But generally, Dick does not depict the androids in such a way that we sympathise with them. They are described as, e.g. “solitary predators” [Note 25], and to Isidore it is as if a “peculiar and malign abstractness pervaded their mental processes.” [Note 26]

The humans, on their part, appear just as callous as the androids, with the “chickenhead” J. R. Isidore a notable exception. And their feelings – the true test of being human – are to a large extent artificially determined and controlled by an electric mood organ and an empathy box.

That is the main concern of Dick: to examine how androids might have an influence on people, how our technology might eventually turn us into artificial beings.

Dick, writing the novel during the Vietnam war, felt that “these android personalities were so lethal, so dangerous to human beings, that it might ultimately become necessary to fight them. The problem in killing them would then be: ‘Would we not become like the androids in our very effort to wipe them out? [Note 27]

The philosophical and metaphysical aspect of man’s relation to God found in Frankenstein is absent from Do Androids Dream. . . As mentioned, the book is concerned with the distinction between human and non-human, and to Dick the capacity for empathy is the main definition of being human. And Dick’s bleak vision of the future is emphasised by the fact that no one in the book, neither androids nor humans, would be likely to pass the VK test.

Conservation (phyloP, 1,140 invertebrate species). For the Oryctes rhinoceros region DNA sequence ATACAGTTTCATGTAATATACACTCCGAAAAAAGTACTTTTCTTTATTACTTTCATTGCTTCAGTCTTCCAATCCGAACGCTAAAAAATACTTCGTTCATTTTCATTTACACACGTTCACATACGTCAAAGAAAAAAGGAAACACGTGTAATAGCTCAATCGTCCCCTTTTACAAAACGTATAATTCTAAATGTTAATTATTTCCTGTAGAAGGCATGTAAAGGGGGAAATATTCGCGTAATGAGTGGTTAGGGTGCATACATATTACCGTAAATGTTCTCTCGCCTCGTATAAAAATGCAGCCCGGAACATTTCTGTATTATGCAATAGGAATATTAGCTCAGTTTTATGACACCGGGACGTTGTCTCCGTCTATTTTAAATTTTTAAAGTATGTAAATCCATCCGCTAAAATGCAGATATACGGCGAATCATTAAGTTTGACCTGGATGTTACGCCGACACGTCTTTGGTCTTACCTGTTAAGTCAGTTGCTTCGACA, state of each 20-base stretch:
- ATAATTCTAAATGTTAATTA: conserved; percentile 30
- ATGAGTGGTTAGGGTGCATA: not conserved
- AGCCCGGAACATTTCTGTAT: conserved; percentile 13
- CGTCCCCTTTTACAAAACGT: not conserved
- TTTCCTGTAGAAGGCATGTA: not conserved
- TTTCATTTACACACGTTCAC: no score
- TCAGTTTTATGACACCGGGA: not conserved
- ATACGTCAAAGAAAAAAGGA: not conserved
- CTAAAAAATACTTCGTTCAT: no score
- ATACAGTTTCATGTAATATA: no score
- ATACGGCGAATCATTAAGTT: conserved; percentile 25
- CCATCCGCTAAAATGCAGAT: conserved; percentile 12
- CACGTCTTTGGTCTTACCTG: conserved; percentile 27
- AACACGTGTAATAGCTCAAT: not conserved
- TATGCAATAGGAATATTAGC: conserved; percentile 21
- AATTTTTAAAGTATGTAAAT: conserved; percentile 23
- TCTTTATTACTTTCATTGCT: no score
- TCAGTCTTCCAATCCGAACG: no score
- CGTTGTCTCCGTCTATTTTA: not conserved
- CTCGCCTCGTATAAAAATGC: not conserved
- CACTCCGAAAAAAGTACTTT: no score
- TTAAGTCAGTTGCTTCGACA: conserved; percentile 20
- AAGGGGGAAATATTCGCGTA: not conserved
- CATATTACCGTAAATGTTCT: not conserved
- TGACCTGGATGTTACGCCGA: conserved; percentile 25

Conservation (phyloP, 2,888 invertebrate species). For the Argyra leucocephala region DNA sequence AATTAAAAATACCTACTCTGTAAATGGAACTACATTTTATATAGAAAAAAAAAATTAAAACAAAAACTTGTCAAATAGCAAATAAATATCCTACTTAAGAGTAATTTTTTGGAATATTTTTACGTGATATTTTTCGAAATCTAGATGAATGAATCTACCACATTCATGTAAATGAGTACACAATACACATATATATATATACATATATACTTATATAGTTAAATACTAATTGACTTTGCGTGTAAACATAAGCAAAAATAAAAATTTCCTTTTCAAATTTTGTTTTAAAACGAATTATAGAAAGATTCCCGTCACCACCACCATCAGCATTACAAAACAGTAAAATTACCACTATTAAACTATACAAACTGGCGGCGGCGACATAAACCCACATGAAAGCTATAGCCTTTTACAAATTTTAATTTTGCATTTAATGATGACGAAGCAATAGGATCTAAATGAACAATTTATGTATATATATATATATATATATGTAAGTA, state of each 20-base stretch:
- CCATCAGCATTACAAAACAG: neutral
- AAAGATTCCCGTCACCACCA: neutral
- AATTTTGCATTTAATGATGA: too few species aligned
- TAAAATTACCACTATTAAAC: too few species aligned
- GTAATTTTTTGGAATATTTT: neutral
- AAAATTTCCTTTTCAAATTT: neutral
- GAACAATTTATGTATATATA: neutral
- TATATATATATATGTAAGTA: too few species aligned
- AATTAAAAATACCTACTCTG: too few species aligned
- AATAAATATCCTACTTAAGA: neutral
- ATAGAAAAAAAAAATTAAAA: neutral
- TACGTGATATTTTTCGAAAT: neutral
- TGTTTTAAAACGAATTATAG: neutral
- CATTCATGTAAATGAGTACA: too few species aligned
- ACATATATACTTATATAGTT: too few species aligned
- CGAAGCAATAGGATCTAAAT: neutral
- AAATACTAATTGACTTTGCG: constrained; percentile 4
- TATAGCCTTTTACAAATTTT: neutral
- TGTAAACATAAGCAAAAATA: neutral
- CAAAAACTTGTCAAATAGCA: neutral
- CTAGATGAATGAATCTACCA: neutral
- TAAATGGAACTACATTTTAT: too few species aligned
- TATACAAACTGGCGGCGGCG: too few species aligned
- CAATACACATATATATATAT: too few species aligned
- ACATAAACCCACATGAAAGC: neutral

5. Scott's Blade Runner

All those moments will be lost in time – like tears in rain.

Like Branagh’s film and even more so, Ridley Scott’s Blade Runner from 1981 uses the novel on which it is based as a point of departure for creating a very personal version of it. In Blade Runner, the basic story of Deckard’s hunt for the androids, called replicants in the film, remains, but the characters, for instance, have been radically changed compared with those in the book. And the entire ambience, the future society is very different. I believe that this is part of what makes Blade Runner a superb film and why it has achieved a cult status, also among people who are not normally into science fiction – a status never achieved by the in most ways very inferior book. But then, Blade Runner primarily uses the book to establish a frame, and the film is far more reminiscent of Frankenstein.

The world in which Blade Runner is set is a world in which there is virtually no difference between night and day in the city of Los Angeles with its bursts of flames from huge factories and covered by a perpetual smog with acid rain constantly falling. Not World War Terminus, but the rampant industrialisation of capitalist society has turned everything into a waste land. That is of course a social comment from Scott, but also a dystopian update. In the 1960s, the risk of an all-out nuclear war seemed more imminent, but with the subsequent decrease of cold-war tension and a growing environmental concern Scott’s dystopia is a very credible 1980s scenario – so much that it is hard to believe Scott when he says “it was only presented that way as a dramatic device.” [Note 28]